INDIANAPOLIS — There was a moment during Saturday's press conference when John Calipari asked the five freshmen sharing the podium with him to raise their hand if their first season at Kentucky had been a hard one.
One by one, Aaron Harrison, James Young and Dakari Johnson raised a hand. Julius Randle even joined in.
Andrew Harrison had both hands in the air.
The past seven months haven't been easy for UK's young point guard. And maybe that's for the best.
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"Every freshman that's highly recruited thinks they're going to come in here and be player of the year, and it's all going to be fun," Harrison said. "But it wasn't like that. And I'm kind of happy it wasn't. I hit some bumps in the road, and we got through it."
Before his arrival, Harrison was hailed as the best point guard in the freshman class, maybe the best in all of college basketball. He was a surefire NBA lottery pick, an unshakable bulldog of a player who would always make the right decisions and would hold teammates accountable when they did not.
He was none of those things for much of the season, and he knows it.
Harrison spoke Saturday of the scrutiny and criticism that came with being projected as a can't-miss leader on a team that ultimately missed plenty during a rudderless regular season.
"You just have to fight through it — the adversity, which is something I'd never experienced before on the basketball court," he said. "I think it just made me tougher."
His teammates described a player who was hesitant to take command when he arrived in Lexington last August. Harrison wasn't the vocal leader these Wildcats needed, and no one filled that role.
At some point in the past few weeks, something clicked.
Harrison's first two SEC Tournament games — victories over Louisiana State and Georgia — were among the most productive that any UK point guard has ever had in that event.
He made several clutch plays and scored a game-high 20 points in UK's upset of Wichita State.
And then there was Friday night.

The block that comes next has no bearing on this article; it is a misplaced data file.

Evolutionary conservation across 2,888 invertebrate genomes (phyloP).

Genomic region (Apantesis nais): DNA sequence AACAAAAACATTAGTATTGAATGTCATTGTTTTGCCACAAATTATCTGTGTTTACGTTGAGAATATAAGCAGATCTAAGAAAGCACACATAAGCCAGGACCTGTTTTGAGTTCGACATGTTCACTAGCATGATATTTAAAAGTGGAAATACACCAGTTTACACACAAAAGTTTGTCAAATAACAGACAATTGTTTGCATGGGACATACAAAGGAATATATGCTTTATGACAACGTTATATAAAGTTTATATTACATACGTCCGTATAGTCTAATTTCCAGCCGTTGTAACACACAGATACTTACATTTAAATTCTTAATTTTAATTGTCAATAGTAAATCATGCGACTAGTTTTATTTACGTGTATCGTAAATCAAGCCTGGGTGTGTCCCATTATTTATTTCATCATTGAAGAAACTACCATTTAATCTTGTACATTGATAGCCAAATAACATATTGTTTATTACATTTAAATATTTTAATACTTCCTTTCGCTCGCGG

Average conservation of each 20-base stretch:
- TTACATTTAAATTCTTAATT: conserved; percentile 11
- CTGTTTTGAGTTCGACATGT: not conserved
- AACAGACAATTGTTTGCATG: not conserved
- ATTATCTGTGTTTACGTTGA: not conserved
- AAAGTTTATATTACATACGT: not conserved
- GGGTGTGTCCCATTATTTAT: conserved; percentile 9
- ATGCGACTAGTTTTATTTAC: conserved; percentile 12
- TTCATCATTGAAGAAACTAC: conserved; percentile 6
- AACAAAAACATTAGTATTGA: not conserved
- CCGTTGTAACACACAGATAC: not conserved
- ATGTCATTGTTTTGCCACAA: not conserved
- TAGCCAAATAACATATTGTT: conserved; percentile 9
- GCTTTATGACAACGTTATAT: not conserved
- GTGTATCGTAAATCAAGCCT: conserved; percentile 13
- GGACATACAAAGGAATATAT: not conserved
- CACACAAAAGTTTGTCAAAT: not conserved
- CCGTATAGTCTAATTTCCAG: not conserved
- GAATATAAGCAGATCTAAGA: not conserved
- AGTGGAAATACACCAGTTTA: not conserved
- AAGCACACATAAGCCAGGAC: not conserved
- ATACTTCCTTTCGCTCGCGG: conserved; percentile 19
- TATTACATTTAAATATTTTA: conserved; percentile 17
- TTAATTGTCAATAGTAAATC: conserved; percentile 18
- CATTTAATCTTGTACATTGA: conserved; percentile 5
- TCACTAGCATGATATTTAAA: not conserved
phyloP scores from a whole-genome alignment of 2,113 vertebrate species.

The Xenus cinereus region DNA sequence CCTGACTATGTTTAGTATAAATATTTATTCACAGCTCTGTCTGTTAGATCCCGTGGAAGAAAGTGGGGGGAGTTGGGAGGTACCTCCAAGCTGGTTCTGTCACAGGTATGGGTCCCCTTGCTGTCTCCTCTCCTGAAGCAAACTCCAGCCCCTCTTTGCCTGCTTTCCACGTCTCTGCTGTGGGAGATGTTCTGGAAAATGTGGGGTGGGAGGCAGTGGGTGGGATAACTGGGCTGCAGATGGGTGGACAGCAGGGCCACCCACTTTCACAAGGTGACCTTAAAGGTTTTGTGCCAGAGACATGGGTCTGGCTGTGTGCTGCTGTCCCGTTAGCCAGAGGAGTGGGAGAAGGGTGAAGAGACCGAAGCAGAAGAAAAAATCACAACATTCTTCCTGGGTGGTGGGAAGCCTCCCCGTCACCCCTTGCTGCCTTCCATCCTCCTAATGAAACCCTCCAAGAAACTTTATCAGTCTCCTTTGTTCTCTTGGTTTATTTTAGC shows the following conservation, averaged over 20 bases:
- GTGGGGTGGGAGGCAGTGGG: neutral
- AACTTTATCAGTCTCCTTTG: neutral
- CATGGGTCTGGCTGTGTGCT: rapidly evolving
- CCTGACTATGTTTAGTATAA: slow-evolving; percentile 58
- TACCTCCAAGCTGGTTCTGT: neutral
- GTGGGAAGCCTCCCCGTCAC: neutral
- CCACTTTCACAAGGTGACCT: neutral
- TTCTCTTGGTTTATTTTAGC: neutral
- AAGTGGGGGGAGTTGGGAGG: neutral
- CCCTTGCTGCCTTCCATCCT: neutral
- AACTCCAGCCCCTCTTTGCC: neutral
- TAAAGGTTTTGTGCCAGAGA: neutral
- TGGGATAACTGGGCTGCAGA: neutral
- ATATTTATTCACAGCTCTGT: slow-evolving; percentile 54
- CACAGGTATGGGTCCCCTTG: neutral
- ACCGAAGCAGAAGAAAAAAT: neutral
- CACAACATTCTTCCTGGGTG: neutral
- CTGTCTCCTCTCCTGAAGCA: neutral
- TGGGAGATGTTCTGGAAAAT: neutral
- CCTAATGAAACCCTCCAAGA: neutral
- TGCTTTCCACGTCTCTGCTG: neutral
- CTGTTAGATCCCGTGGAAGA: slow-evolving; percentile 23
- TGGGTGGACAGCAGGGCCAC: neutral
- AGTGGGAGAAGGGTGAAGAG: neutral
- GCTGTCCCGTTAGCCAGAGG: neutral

Harrison had 14 points, seven of UK's eight assists and just two turnovers in the Cats' victory over defending champion and archrival Louisville.
There was a series midway through the second half when the Cardinals started to make a run. "We were kind of dying actually," said Aaron Harrison. But his twin brother scored six straight points and then threw a lob pass to Young for two more.
His drives to the basket were controlled during that series. His pass to Young was perfect. Every decision was the right one, and it kept Kentucky in the game.
If not for those three minutes, the Cats might have been back home in Lexington on Saturday, contemplating their professional futures. Instead, they sat at a podium in Indianapolis, 40 minutes from a trip to the Final Four.
Those three minutes summed up the evolution of Andrew Harrison as prospect to Andrew Harrison as point guard.
His teammates now describe him as the player who takes charge on the court and in the huddle, the face they look to when times get tough.
"There's a lot on his shoulders and he's doing good with it," Young said. "He's just taking it all in, knowing what he has to do. And he's leading us really well. He gives us a lot of energy, brings us all up. I guess he's maturing as a player."
Aaron Harrison, who knows Andrew better than anyone, says his brother is "just having fun." For whatever reason, Andrew is smiling more and stressing less.
"I think he just ... went back to playing how he usually plays," Aaron said.
To the 18-year-olds he now leads, Andrew Harrison's transformation might seem that simple: a choice he made to be a different player when it mattered. The 55-year-old with a national championship ring knows better. To him, it was a process, months in the making.
"He understands the grind better, how you have to work," Calipari said. "He understands the effect he has on his team more than ever — that he's got to be more focused on his teammates than himself.
"He's matured. He got on campus in August. ... So this is for him — and really all these guys — where they were and where they've come. It's incredible. Incredible story."